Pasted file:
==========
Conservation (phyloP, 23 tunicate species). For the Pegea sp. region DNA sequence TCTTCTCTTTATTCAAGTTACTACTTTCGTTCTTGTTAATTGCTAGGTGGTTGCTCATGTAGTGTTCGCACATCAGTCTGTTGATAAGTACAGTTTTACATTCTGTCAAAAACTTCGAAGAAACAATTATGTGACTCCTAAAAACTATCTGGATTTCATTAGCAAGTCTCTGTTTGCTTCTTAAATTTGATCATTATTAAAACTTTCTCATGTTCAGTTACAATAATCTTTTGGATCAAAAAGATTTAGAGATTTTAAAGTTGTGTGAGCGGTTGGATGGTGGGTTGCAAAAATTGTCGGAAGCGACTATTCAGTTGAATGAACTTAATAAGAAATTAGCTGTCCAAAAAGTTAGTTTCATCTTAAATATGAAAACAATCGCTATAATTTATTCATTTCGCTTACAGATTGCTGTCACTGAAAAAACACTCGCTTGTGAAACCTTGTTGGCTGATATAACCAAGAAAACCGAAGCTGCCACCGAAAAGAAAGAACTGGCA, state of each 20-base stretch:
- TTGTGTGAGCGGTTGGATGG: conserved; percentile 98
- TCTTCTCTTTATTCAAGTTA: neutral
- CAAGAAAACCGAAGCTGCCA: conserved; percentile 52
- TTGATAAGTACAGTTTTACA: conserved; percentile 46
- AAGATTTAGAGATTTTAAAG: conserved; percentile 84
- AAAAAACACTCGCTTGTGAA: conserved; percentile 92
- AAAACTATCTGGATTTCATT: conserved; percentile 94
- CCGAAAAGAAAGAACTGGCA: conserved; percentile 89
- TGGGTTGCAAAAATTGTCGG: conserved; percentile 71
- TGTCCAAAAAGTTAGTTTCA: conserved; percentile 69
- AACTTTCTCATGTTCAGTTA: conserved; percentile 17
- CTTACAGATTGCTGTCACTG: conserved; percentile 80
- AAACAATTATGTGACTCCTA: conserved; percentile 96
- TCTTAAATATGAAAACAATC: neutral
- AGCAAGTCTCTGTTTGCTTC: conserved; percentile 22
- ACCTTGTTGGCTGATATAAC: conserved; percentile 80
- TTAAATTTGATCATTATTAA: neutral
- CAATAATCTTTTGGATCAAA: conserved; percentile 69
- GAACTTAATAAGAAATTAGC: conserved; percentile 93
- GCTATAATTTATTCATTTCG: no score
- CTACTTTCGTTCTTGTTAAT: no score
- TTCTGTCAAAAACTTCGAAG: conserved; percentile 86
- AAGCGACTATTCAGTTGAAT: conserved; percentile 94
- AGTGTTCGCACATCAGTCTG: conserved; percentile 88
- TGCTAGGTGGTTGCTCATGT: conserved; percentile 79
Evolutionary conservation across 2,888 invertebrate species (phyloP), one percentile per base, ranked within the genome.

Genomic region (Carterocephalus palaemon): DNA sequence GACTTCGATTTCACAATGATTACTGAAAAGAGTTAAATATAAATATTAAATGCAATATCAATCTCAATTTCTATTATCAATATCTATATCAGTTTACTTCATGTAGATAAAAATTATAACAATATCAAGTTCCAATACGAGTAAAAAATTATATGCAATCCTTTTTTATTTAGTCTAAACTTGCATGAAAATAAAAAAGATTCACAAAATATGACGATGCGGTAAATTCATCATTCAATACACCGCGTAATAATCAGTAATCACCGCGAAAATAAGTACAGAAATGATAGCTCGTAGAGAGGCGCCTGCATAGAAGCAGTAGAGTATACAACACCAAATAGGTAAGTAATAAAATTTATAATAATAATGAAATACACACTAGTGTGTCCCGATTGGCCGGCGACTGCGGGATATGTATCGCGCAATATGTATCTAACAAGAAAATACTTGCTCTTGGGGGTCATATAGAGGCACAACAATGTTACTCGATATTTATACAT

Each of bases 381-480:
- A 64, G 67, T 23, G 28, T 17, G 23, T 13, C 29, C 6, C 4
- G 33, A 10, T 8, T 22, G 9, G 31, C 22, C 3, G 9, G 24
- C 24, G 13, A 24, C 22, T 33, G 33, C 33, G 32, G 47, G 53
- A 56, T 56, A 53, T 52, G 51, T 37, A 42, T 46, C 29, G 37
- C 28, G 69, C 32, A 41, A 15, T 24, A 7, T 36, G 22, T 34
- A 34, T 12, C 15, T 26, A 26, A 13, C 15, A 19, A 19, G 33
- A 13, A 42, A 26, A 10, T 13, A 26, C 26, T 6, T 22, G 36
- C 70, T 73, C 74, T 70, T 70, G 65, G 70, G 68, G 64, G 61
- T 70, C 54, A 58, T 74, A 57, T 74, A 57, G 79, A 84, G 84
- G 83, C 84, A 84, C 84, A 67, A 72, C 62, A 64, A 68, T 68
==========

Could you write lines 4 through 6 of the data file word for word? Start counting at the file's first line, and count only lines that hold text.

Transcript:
- CAAGAAAACCGAAGCTGCCA: conserved; percentile 52
- TTGATAAGTACAGTTTTACA: conserved; percentile 46
- AAGATTTAGAGATTTTAAAG: conserved; percentile 84